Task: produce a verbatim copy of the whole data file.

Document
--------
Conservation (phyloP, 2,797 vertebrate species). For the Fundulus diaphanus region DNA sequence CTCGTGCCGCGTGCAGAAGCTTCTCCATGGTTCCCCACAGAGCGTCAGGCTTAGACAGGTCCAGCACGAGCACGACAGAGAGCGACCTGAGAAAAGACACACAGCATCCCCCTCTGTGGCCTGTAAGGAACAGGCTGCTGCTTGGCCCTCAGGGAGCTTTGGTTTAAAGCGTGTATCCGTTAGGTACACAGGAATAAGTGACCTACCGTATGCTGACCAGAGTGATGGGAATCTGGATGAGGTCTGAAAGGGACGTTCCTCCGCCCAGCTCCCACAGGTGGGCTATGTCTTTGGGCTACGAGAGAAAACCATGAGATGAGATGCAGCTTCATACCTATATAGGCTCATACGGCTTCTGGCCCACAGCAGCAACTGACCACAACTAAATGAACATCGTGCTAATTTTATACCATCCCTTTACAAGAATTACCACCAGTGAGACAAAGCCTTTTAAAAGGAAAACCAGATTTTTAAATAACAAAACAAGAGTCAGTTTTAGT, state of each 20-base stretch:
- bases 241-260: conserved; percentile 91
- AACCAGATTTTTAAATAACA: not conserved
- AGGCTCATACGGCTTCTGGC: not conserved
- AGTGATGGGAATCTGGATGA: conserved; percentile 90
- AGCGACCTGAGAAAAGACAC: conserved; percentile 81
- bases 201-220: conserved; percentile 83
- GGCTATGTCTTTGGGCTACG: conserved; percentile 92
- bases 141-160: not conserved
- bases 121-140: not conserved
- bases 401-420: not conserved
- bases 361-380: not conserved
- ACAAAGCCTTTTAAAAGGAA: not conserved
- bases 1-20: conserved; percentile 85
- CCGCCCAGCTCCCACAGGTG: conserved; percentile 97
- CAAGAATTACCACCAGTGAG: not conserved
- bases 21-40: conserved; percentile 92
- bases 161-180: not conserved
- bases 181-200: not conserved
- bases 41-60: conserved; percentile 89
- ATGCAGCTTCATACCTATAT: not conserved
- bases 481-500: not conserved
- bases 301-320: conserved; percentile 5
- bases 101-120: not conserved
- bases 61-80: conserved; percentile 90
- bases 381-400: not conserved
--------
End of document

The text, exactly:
Conservation (phyloP, 2,797 vertebrate species). For the Fundulus diaphanus region DNA sequence CTCGTGCCGCGTGCAGAAGCTTCTCCATGGTTCCCCACAGAGCGTCAGGCTTAGACAGGTCCAGCACGAGCACGACAGAGAGCGACCTGAGAAAAGACACACAGCATCCCCCTCTGTGGCCTGTAAGGAACAGGCTGCTGCTTGGCCCTCAGGGAGCTTTGGTTTAAAGCGTGTATCCGTTAGGTACACAGGAATAAGTGACCTACCGTATGCTGACCAGAGTGATGGGAATCTGGATGAGGTCTGAAAGGGACGTTCCTCCGCCCAGCTCCCACAGGTGGGCTATGTCTTTGGGCTACGAGAGAAAACCATGAGATGAGATGCAGCTTCATACCTATATAGGCTCATACGGCTTCTGGCCCACAGCAGCAACTGACCACAACTAAATGAACATCGTGCTAATTTTATACCATCCCTTTACAAGAATTACCACCAGTGAGACAAAGCCTTTTAAAAGGAAAACCAGATTTTTAAATAACAAAACAAGAGTCAGTTTTAGT, state of each 20-base stretch:
- bases 241-260: conserved; percentile 91
- AACCAGATTTTTAAATAACA: not conserved
- AGGCTCATACGGCTTCTGGC: not conserved
- AGTGATGGGAATCTGGATGA: conserved; percentile 90
- AGCGACCTGAGAAAAGACAC: conserved; percentile 81
- bases 201-220: conserved; percentile 83
- GGCTATGTCTTTGGGCTACG: conserved; percentile 92
- bases 141-160: not conserved
- bases 121-140: not conserved
- bases 401-420: not conserved
- bases 361-380: not conserved
- ACAAAGCCTTTTAAAAGGAA: not conserved
- bases 1-20: conserved; percentile 85
- CCGCCCAGCTCCCACAGGTG: conserved; percentile 97
- CAAGAATTACCACCAGTGAG: not conserved
- bases 21-40: conserved; percentile 92
- bases 161-180: not conserved
- bases 181-200: not conserved
- bases 41-60: conserved; percentile 89
- ATGCAGCTTCATACCTATAT: not conserved
- bases 481-500: not conserved
- bases 301-320: conserved; percentile 5
- bases 101-120: not conserved
- bases 61-80: conserved; percentile 90
- bases 381-400: not conserved